Tata Steel India: Mariya Muzychuk starts strong in the blitz

by Carlos Alberto Colodro
12/3/2022 – After Nihal Sarin and Anna Ushenina claimed titles in the rapid tournaments of the Tata Steel Chess India event, the 2-day blitz section kicked off on Saturday. The women’s tournament saw Mariya Muzychuk having a blasting start, as she scored 8/9 points to grab a commanding lead. In the open, meanwhile, Arjun Erigaisi tops the standings with 6½/9 points; Shakhriyar Mamedyarov stands close behind, a half point back. | Photo: Lennart Ootes

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Seven wins and two draws

At 30, Mariya Muzychuk already has plenty of achievements to boast about. The Ukrainian was the women’s world champion between April 2015 and March 2016, and has collected a number of team medals with her country’s squad — most recently, Ukraine grabbed gold medals at the Women’s Olympiad in Chennai. Now, in Kolkata, Muzychuk took a commanding lead on day 1 of the blitz tournament, scoring 8 out of 9 points at the National Library of India.

Only Vaishali Rameshbabu and her sister, Anna, managed to draw Muzychuk on Saturday. Unlike what has often been the case in classical tournaments, though, the Muzychuk sisters fought hard in their round-2 encounter in Kolkata — Mariya had the black pieces.

An impressive 8-point score ‘only’ gave the Ukrainian a 1-point lead, though, with the young Vaishali over-performing, as she only lost once throughout the day (against Anna Muzychuk in round 4).

A whole two points behind Vaishali stand Harika Dronavalli and Anna Muzychuk. For either of the latter to join the fight for first, an excellent run will be needed at the outset of day 2. But this is blitz, and it is all about form and nerves — anything can still happen.

Mariya Muzychuk, Tania Sachdev, Hikaru Nakamura

Mariya Muzychuk chatting with the dynamic duo of Tania Sachdev and Sagar Shah | Photo: Lennart Ootes

Mariya breaks through against Humpy

The sole leader obtained a crucial victory in round 3, as she defeated the ever-dangerous Humpy with the white pieces. Humpy’s kingside pawn pushes in the middlegame were a tad too optimistic.


Black already has the weaker king, but after 29...h5 30.cxd6 cxd6 31.Qc6 things did not take long to fall apart. Humpy found nothing better than to double down with 31...g4


Now there is nothing stopping White from breaking through — 32.hxg4 hxg4 33.Rxd6 Qf5 34.Rxe5 Qh7 and Humpy decided to throw in the towel.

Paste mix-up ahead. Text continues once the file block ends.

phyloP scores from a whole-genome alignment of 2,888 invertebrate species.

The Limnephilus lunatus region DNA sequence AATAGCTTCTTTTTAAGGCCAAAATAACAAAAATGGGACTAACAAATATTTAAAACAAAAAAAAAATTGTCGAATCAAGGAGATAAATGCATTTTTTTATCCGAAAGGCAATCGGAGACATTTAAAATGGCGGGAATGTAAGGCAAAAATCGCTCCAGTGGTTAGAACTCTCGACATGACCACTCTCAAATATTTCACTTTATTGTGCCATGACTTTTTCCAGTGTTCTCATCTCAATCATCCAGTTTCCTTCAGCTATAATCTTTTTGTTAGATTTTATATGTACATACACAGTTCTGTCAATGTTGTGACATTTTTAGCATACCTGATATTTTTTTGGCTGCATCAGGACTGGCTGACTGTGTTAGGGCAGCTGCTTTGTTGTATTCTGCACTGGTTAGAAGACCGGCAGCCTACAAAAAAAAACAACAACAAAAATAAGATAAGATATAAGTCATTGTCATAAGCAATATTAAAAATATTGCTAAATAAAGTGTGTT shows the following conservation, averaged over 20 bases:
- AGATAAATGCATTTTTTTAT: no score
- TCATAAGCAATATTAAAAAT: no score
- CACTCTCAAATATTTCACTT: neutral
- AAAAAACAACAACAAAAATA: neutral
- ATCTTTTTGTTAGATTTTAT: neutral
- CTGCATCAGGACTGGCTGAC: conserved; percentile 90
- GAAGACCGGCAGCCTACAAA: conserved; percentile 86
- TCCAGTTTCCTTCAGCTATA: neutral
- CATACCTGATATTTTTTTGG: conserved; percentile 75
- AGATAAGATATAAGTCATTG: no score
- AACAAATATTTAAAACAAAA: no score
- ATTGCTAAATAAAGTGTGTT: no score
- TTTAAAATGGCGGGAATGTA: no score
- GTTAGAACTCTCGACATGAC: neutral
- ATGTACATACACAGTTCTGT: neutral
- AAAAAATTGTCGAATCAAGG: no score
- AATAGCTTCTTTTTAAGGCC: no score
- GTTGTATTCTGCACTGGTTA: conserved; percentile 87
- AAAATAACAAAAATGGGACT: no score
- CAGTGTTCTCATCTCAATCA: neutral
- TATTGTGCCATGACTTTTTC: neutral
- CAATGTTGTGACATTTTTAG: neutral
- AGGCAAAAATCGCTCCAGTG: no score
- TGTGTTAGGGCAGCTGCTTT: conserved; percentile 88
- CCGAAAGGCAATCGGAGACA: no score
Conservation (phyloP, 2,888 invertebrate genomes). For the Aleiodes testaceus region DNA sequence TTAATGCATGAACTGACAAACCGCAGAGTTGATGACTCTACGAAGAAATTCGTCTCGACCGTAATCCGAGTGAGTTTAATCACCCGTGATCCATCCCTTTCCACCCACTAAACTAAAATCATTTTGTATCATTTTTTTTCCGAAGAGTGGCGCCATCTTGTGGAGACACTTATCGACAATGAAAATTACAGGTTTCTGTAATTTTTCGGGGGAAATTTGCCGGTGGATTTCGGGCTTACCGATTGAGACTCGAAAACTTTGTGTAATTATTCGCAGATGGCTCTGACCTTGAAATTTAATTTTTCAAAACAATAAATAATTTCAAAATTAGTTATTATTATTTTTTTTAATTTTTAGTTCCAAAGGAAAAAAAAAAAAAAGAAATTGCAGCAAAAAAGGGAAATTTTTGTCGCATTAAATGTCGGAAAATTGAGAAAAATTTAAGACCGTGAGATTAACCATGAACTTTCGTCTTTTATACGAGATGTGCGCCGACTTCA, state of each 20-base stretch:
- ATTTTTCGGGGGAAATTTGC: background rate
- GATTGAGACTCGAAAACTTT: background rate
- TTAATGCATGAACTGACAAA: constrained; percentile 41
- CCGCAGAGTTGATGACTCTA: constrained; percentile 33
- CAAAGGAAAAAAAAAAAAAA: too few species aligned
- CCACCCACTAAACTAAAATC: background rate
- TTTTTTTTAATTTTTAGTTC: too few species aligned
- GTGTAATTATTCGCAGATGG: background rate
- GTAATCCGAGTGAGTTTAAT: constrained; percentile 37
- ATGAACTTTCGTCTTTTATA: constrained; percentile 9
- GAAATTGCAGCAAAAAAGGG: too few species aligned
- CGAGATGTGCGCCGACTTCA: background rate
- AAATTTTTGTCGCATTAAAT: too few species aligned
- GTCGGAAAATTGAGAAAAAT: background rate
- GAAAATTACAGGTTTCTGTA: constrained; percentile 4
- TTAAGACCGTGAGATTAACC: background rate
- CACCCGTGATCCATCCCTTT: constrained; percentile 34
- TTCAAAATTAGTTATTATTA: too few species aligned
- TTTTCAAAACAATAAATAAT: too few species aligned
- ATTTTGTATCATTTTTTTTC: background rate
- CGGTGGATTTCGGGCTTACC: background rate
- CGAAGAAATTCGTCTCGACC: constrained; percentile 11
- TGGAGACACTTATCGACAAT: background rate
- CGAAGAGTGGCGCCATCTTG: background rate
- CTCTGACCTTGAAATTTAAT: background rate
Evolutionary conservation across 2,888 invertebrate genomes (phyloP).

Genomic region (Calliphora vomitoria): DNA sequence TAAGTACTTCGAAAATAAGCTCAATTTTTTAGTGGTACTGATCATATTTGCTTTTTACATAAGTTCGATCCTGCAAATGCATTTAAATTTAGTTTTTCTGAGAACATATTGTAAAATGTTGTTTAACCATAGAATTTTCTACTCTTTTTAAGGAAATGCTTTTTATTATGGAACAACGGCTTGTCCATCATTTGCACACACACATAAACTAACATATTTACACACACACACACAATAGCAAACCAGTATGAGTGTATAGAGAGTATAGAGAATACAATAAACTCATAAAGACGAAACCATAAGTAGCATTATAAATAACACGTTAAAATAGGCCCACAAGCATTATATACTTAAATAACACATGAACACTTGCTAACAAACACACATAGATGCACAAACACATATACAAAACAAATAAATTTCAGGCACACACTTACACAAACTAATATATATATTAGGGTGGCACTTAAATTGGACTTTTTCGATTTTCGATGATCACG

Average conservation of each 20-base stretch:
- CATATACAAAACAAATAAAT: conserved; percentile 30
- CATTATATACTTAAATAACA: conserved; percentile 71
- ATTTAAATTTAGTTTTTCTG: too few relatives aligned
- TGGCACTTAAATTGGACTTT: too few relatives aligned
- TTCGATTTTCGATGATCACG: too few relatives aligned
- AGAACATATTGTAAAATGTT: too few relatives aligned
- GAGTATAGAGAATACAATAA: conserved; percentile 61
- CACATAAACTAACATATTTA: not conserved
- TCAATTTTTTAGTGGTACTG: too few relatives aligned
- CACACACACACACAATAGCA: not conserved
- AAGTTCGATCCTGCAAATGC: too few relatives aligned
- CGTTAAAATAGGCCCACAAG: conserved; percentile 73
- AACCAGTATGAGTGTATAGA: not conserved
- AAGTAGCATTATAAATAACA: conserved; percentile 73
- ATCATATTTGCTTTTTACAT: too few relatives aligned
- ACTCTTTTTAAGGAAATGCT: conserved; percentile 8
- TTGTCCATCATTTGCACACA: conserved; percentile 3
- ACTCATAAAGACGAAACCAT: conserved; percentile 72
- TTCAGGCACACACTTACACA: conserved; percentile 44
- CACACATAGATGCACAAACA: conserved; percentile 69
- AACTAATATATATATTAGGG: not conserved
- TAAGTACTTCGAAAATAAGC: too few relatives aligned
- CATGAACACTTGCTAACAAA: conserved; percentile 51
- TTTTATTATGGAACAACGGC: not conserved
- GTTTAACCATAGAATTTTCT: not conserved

Vaishali Rameshbabu

In sole second place — Vaishali Rameshbabu | Photo: Lennart Ootes

Video: Checkmate ends the game

As usual, the ChessBase India team is uploading a plethora of magnificent content to YouTube!

Standings after round 9


All games


Arjun sole leader in the open

Keeping up the good form he showed in the rapid, Arjun Erigaisi finished the first day of blitz in the sole lead, after scoring 6½/9 points, with five wins, three draws and a loss to his name. Remarkably, Arjun got to defeat Hikaru Nakamura, who had a tough time against Indian prodigies on Saturday — the US star also lost against Gukesh Dommaraju and Nihal Sarin.

Unlike in the women’s event, the sole leader will need to work hard from the get go on day 2 if he wants to keep his place at the top of the standings. No fewer than four players stand within a 1½-point distance from Arjun, with Shakhriyar Mamedyarov in sole second place a half point behind the leader. Vidit Gujrathi (5½ points), Nihal (5) and Nakamura (5) are also within striking distance.

The formidable strength of the lineup is illustrated by the fact that Wesley So and Nodirbek Abdusattorov are standing ninth and tenth after nine rounds. Granted, they might be dealing with the aftereffects of jet-lag — Nakamura described it as “brutal” a few days ago.

Arjun Erigaisi

Arjun Erigaisi | Photo: Lennart Ootes

Nihal beats Naka in rollercoaster game

In a blockbuster matchup from the very first round, Nihal and Nakamura played an exciting game full of ups and downs. Eventually, an endgame with queen against two rooks and an extra pawn appeared on the board.

Naka, who had the pair of rooks (with black) wasted some chances to get a clear advantage and ended up losing both his pawns. The popular streamer made the last mistake and resigned in a good-looking zugzwang position.


87.Qc5 was game over. Moving the king allows White to simplify into a winning pawn endgame, while moving the rook on the eighth file loses material.

Nihal Sarin, Hikaru Nakamura

Nihal Sarin and Hikaru Nakamura | Photo: Lennart Ootes

Video: Nihal vs. Naka, a false start and an epic finish

As usual, the ChessBase India team is uploading a plethora of magnificent content to YouTube!

Standings after round 9


All games



Carlos Colodro is a Hispanic Philologist from Bolivia. He works as a freelance translator and writer since 2012. A lot of his work is done in chess-related texts, as the game is one of his biggest interests, along with literature and music.